Bloomberg Law
Dec. 21, 2020, 8:22 PM

Facebook Sued by Advertisers Over Social Media Monopoly Claims

Mike Leonard
Mike Leonard
Legal Reporter

Facebook Inc. was hit with new monopolization allegations in California federal court, as a group of advertisers joined the Federal Trade Commission, nearly every state, and individual social media users in claiming the tech giant has exploited its data troves to identify and gobble up startups that threaten its dominance.

“Facebook intentionally and unlawfully monopolized the social advertising market; charged supracompetitive prices to plaintiffs and other Facebook advertisers; lied about it to plaintiffs, developers, regulators, the press, and the public; and reaped billions of dollars in inflated social advertising revenues,” the new complaint says.

The lawsuit, filed Dec. 18 in the U.S. District Court for the Northern District of California, came nine days after the FTC and a coalition of states brought separate cases seeking the breakup of Mark Zuckerberg’s empire, which includes Instagram, Facebook Messenger, WhatsApp, and Oculus, in addition to the flagship platform.

The proposed class action also follows about two weeks after the first in a wave of similar suits by individual Facebook users. The company was also drawn into Google’s parallel antitrust drama Dec. 16, when a group of 10 states led by Texas alleged an illegal scheme involving both of them to rig online advertising auctions.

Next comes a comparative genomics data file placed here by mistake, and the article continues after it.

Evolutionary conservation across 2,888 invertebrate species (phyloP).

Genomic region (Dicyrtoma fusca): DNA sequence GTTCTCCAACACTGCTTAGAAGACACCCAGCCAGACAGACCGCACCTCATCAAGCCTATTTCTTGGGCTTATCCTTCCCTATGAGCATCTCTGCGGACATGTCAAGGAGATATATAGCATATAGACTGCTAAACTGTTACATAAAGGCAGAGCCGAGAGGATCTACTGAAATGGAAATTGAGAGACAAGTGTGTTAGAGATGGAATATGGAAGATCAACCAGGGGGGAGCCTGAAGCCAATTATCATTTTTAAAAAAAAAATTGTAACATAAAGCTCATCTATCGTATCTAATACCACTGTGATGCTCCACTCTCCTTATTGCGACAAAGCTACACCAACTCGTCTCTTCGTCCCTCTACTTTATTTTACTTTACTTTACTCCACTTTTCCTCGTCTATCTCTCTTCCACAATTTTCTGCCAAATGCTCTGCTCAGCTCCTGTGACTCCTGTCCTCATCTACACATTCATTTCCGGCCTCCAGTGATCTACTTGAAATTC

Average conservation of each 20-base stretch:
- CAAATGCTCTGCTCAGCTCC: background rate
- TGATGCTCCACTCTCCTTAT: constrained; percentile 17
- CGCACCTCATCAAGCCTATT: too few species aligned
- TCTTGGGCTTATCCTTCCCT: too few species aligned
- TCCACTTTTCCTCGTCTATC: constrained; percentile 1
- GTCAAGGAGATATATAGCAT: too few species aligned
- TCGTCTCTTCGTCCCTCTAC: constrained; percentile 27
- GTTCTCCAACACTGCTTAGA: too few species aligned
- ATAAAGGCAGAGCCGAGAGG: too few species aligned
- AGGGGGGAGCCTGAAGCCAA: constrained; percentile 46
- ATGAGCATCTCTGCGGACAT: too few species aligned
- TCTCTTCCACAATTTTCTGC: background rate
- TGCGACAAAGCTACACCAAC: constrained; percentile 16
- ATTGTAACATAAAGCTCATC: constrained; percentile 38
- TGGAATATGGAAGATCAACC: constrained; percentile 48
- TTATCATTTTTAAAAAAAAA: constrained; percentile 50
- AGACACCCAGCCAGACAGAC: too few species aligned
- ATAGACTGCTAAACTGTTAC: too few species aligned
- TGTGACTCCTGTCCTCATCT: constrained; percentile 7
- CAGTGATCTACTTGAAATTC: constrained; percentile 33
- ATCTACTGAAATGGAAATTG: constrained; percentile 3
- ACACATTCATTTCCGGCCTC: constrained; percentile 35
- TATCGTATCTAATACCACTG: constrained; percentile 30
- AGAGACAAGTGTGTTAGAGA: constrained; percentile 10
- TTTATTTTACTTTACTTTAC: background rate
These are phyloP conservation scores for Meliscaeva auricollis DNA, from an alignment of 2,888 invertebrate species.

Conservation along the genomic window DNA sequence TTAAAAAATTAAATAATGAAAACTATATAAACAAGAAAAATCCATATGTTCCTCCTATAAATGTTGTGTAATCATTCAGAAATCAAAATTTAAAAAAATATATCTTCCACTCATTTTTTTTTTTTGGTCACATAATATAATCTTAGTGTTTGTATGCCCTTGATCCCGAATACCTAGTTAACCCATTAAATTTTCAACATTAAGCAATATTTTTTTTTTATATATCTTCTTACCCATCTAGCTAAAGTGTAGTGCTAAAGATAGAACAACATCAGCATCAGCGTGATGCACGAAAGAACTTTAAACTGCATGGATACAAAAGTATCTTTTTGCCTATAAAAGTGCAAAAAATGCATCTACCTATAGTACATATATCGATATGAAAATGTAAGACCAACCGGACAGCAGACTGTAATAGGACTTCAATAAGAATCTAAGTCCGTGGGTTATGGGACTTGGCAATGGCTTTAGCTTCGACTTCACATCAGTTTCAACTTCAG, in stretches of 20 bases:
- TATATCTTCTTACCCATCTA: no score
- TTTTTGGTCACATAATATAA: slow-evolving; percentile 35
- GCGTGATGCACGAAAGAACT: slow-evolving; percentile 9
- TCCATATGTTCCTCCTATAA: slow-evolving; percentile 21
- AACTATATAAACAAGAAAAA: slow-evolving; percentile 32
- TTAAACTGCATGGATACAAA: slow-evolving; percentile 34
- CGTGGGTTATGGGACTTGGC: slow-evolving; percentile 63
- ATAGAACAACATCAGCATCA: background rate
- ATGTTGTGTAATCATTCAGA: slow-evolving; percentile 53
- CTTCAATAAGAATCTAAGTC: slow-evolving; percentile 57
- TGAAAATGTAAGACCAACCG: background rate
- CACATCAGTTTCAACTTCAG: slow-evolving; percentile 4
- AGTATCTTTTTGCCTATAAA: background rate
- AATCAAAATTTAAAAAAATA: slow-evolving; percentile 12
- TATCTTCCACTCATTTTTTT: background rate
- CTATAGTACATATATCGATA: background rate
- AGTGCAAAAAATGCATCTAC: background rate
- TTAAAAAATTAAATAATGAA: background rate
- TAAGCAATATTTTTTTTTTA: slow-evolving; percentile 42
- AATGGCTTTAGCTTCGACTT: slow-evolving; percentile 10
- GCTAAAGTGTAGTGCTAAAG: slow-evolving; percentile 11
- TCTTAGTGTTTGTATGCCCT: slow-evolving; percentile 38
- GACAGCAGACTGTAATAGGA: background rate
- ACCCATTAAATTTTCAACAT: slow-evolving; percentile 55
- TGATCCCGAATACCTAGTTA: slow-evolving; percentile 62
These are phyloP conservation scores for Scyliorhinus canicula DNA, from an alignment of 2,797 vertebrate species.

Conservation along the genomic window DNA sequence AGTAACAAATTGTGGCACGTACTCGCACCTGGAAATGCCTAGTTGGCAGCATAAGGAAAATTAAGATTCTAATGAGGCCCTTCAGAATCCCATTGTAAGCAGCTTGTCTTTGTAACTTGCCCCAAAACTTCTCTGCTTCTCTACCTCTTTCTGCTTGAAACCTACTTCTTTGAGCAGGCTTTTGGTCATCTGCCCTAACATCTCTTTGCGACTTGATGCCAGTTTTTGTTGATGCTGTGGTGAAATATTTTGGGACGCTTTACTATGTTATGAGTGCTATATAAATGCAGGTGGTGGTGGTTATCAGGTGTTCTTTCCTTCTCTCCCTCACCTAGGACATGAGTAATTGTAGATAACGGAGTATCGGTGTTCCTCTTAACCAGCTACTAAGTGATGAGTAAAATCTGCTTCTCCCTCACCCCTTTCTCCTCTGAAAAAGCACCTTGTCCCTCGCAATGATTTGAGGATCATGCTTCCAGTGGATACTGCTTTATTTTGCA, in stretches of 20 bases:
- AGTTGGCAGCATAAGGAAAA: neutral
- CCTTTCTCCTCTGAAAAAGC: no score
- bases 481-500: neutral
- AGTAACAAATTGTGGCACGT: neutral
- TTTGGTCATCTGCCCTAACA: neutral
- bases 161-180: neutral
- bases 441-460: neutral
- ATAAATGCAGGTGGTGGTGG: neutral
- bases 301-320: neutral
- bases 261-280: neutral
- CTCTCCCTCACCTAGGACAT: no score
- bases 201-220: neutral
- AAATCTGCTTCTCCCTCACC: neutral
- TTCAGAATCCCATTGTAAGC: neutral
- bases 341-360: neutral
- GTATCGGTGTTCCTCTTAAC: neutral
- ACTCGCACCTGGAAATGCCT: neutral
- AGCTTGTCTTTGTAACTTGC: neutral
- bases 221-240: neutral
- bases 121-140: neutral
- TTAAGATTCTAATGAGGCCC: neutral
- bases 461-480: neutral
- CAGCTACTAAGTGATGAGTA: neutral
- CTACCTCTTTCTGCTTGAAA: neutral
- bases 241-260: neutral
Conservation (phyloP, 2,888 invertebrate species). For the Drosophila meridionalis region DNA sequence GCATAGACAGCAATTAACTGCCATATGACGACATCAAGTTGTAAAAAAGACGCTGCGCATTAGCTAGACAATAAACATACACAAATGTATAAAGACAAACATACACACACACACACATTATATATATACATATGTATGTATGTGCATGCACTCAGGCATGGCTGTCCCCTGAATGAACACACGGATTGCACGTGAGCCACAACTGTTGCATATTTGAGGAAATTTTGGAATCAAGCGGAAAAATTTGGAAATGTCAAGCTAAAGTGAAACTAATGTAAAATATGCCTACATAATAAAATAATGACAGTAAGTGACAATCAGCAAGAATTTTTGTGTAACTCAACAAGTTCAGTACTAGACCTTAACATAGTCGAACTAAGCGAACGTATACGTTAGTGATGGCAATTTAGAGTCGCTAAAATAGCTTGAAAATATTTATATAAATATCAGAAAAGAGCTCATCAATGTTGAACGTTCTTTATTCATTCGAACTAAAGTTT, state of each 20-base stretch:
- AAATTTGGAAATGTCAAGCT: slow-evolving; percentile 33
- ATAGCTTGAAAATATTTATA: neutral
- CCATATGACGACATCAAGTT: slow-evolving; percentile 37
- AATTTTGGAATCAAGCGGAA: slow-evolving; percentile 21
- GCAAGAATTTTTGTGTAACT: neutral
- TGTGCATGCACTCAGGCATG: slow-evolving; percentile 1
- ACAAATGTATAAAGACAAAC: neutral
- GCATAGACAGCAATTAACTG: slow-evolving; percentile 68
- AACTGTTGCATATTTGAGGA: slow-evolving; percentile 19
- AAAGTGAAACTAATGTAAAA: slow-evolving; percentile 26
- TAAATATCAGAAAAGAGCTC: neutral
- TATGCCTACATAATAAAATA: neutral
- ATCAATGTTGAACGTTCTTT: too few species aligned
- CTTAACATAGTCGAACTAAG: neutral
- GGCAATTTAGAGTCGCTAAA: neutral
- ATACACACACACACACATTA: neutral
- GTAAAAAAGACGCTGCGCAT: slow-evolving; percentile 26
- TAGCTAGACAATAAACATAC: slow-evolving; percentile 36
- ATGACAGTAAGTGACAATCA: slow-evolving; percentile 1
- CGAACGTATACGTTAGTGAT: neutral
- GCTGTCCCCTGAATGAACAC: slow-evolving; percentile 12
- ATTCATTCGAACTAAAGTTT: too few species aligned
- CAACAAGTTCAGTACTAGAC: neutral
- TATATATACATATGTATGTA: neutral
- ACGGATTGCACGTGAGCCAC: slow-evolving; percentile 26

The suits against Facebook accuse it of deceiving users about its data practices and using the information it harvests to “acquire, kill, or clone” emerging threats. The government and consumer cases largely concern the harm to social media users who are left without viable alternatives offering less invasive privacy policies.

Although the new suit repeats those claims, it also focuses on wide-ranging harms to advertisers who will allegedly face exploitative overcharges as long as Facebook is the only “targeted social advertising” game around.

The company has “used this market power to repeatedly raise advertising prices every year since it began its scheme,” the complaint says.

Cause of Action: Section 2 of the Sherman Act.

Relief: Treble damages, an injunction, costs, fees, and interest.

Potential Class Size: Thousands of people, companies, and organizations nationwide that have advertised on Facebook since October 2012.

Response: A Facebook spokesperson didn’t immediately respond to a request for comment Monday.

Attorneys: The advertisers are represented by Bathaee Dunn LLP and Scott & Scott Attorneys at Law LLP.

The case is Affilious v. Facebook Inc., N.D. Cal., No. 20-cv-9217, complaint filed 12/18/20.

To contact the reporter on this story: Mike Leonard in Washington at

To contact the editors responsible for this story: Rob Tricchinelli at; Steven Patrick at